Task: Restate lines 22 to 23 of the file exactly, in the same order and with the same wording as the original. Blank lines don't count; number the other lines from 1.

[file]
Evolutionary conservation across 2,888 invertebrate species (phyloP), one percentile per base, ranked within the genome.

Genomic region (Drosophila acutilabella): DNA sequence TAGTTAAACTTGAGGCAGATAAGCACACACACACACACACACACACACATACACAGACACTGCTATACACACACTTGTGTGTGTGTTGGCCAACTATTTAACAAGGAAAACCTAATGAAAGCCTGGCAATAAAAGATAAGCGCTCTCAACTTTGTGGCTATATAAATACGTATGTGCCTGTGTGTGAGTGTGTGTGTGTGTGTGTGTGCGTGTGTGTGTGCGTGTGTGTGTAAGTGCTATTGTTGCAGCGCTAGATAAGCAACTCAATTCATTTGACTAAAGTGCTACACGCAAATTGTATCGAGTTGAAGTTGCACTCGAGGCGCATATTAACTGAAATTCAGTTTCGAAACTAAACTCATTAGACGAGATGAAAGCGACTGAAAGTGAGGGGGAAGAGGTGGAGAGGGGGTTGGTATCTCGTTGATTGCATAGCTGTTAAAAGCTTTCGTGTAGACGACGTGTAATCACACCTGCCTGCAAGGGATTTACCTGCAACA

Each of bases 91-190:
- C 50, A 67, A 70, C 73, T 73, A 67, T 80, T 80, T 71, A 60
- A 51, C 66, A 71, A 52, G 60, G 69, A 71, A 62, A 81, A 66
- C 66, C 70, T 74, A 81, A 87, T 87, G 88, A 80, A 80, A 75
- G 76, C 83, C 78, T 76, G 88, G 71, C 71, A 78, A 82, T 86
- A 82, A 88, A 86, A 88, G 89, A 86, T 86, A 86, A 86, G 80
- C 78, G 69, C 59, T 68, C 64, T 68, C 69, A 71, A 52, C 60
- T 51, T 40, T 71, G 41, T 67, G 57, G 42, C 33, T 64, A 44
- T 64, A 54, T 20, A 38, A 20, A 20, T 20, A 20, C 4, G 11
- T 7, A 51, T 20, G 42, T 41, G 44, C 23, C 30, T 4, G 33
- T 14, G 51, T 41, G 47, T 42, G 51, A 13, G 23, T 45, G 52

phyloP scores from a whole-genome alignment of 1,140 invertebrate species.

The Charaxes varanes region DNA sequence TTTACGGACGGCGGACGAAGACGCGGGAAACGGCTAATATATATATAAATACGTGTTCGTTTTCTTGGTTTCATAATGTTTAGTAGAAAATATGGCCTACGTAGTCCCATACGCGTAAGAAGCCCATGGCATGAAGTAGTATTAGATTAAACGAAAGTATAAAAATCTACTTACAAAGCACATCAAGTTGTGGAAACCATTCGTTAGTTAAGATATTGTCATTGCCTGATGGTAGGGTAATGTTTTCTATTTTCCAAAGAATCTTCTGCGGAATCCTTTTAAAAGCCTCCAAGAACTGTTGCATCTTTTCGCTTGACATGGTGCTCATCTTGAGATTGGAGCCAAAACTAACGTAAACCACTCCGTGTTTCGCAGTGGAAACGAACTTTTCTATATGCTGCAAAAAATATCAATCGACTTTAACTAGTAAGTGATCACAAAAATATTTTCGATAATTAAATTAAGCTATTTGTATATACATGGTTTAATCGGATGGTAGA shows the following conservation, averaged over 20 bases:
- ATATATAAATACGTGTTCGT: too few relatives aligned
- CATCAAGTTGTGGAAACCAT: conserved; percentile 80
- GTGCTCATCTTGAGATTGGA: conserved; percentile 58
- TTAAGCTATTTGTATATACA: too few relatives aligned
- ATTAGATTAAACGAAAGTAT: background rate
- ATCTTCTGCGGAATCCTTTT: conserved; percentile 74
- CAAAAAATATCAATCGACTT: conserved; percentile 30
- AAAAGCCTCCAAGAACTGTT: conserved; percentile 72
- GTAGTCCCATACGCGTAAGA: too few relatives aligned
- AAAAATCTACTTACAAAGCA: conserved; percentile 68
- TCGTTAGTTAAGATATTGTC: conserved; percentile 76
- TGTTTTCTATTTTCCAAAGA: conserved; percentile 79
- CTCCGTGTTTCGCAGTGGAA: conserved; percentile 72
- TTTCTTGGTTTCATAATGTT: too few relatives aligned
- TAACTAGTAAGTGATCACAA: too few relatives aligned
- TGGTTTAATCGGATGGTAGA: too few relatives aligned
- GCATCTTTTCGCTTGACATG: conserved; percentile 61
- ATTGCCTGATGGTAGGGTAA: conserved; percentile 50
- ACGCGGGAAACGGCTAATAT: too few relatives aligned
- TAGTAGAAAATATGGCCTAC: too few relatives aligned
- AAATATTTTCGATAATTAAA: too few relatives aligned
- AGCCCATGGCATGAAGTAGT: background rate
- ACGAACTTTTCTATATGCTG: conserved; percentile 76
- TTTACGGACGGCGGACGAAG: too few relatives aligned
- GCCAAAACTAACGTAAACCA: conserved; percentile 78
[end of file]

- CAAAAAATATCAATCGACTT: conserved; percentile 30
- AAAAGCCTCCAAGAACTGTT: conserved; percentile 72